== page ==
Interview with Greg Smith, an archaeologist who excavated the St. Augustine Light Station
Archaeologists study artifacts and other types of evidence from an archaeological site. Why was examining the bottles so important at the St. Augustine Light Station?
Bottles represented one of the largest categories of artifacts at the light station. Analyzing the bottles helped us further classify them into categories. These groups were based on characteristics such as color, size, decoration, product name, and purpose, which may change over time. These changes are recorded in company records, which can help us determine how old bottles are. Also, bottles help archaeologists understand how people lived day-to-day. We see preferences they had and understand material choices they made.
Bottles give information about companies, products, and preferences. What can bottles tell archaeologists about consumer choice?
Absolutely! Archaeologists sometimes say, “If you want to know what is going on in a community, look at its garbage.” At the St. Augustine Light Station, there was a small community made of multiple families. Sometimes tourists might visit the site and leave behind trash too. Families and visitors during the early 20th century lived during a changing time. Consumerism was an emerging trend. Pre-packaged food and canned goods were popular. The lightkeepers and their families lived during a time when packaged goods were becoming common. Bottles held family medicine or their favorite beverages. They also stored food and sauces or marinades used on meat. When we studied the bottle typology from this site, we understood consumer choices- why people shopped the way they did.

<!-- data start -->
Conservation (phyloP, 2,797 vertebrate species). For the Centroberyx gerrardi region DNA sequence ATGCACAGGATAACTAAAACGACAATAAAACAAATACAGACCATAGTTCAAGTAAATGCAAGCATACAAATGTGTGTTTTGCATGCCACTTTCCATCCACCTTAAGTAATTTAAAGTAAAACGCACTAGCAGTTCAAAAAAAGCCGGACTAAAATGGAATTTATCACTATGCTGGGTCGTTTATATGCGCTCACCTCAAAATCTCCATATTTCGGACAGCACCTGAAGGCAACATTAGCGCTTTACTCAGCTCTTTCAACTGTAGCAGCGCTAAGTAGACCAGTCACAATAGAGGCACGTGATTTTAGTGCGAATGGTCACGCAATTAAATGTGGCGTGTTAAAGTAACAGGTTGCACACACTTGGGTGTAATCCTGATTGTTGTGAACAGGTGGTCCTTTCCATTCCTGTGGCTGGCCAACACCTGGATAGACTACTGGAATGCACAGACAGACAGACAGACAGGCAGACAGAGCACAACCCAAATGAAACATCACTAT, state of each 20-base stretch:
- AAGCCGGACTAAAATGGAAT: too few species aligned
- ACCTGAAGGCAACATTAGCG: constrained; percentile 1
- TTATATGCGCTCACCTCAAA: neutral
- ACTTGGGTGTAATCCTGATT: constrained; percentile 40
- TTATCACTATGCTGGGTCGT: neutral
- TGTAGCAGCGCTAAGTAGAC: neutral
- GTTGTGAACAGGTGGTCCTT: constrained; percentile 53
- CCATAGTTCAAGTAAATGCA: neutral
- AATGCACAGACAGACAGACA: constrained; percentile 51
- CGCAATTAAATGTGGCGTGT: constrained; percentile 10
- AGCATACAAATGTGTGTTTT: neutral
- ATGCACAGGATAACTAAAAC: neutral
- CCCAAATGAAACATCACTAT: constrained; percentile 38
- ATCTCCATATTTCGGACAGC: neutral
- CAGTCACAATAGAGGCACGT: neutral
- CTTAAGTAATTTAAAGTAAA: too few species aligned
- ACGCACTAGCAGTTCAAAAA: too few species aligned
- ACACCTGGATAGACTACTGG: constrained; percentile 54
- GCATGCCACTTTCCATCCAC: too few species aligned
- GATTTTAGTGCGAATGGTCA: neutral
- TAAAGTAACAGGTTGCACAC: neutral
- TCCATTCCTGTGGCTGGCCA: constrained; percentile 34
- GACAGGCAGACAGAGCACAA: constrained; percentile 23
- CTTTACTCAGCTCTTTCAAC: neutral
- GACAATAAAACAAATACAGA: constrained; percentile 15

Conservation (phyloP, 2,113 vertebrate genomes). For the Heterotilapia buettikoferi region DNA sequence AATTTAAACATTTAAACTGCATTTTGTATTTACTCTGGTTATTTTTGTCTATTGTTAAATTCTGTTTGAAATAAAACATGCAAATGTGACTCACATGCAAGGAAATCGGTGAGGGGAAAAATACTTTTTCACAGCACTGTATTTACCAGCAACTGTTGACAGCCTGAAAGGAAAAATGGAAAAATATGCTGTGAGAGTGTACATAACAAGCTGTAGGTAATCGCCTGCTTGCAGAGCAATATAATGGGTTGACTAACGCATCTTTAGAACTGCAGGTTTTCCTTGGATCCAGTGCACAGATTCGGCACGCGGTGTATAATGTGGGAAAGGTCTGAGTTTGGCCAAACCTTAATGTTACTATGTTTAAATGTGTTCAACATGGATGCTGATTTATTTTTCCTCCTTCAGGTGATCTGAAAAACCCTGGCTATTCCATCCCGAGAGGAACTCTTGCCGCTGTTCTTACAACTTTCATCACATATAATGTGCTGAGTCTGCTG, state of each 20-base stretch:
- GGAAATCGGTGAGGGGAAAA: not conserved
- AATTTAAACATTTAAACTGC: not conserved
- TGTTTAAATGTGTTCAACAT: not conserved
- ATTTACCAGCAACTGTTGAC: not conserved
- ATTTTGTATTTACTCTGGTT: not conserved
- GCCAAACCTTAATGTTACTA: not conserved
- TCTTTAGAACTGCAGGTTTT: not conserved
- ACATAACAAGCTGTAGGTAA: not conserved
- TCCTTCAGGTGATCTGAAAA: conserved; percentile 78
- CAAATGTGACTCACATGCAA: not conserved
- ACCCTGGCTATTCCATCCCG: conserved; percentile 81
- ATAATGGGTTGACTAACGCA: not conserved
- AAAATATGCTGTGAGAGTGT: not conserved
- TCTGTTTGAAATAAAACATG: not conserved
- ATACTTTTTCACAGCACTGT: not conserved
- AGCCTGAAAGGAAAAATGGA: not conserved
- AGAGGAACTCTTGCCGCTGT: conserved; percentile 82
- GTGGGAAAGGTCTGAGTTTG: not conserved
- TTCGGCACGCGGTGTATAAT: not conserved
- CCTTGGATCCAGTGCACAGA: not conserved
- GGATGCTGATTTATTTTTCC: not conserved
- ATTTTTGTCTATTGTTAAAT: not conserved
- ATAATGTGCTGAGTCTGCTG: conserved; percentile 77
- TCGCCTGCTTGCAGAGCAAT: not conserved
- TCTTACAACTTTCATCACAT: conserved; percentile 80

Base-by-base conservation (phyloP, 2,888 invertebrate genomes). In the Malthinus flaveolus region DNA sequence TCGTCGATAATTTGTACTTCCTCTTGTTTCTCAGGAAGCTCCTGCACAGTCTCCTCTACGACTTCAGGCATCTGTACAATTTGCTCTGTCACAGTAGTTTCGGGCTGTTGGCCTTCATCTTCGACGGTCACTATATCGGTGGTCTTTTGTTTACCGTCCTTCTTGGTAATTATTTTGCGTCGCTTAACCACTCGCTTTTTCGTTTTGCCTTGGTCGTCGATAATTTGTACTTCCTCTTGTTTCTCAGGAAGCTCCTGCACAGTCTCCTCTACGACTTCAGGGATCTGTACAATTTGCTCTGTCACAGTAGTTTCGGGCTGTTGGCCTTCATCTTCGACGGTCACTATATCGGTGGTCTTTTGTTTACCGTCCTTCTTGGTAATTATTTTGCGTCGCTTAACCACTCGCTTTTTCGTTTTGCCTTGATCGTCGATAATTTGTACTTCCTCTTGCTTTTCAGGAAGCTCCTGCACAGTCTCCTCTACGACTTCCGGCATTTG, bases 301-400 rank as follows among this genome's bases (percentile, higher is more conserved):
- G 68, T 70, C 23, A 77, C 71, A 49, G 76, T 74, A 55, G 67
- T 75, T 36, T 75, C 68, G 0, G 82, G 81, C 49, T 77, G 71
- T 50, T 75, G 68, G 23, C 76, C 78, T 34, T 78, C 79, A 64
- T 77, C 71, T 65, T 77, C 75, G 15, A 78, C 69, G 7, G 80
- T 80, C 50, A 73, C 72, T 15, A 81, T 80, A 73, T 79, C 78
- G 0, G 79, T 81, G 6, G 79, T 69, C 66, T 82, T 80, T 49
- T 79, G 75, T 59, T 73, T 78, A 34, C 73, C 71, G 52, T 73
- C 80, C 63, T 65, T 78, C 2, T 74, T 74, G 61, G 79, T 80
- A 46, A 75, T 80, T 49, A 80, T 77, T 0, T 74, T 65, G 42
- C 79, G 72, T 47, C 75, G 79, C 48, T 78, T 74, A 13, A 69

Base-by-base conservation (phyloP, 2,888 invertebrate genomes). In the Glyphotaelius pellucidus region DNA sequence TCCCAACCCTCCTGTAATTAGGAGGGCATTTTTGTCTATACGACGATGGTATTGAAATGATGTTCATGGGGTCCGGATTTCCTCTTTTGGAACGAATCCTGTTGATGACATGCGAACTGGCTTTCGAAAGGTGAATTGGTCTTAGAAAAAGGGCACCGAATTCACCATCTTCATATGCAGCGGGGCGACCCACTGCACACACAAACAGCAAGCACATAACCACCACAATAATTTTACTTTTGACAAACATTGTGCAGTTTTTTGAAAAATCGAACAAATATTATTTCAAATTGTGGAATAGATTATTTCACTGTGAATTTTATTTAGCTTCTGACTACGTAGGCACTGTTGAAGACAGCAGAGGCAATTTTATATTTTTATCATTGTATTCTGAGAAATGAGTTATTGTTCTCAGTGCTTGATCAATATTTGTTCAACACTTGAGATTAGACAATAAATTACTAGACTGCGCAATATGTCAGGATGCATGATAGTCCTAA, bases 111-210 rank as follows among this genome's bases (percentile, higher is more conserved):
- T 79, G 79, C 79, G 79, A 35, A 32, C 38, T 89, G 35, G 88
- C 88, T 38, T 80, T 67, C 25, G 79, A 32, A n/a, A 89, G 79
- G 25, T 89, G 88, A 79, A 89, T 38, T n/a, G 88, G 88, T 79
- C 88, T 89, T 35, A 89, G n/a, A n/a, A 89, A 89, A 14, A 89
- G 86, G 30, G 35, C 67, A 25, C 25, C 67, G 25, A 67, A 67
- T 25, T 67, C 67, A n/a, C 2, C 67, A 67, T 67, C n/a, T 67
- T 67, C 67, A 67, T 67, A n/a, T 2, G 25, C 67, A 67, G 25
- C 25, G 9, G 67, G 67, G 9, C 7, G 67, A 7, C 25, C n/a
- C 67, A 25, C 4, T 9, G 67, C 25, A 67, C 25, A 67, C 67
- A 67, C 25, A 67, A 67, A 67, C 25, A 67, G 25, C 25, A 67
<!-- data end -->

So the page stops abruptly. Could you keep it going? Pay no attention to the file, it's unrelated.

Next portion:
What are some of the most interesting bottles that you uncovered at the St. Augustine Light Station? Why?
Well, there were SO many whole and almost complete bottles. Having intact bottles provided evidence that helped to create the typology and chronology. Medicine bottles and bottles used to hold sauce or marinade were common. Some product names, like Heinz, are familiar to us. Other product names, like Dr. J.W. Bull’s Cough Syrup, are now forgotten. We also thought about how some bottles served more than one purpose. We also enjoyed seeing perfume, face cream jars, and other cosmetic bottles. There artifacts suggested a woman’s presence at the light station.
Artifact photos courtesy of Greg Smith, Environmental Services, Inc.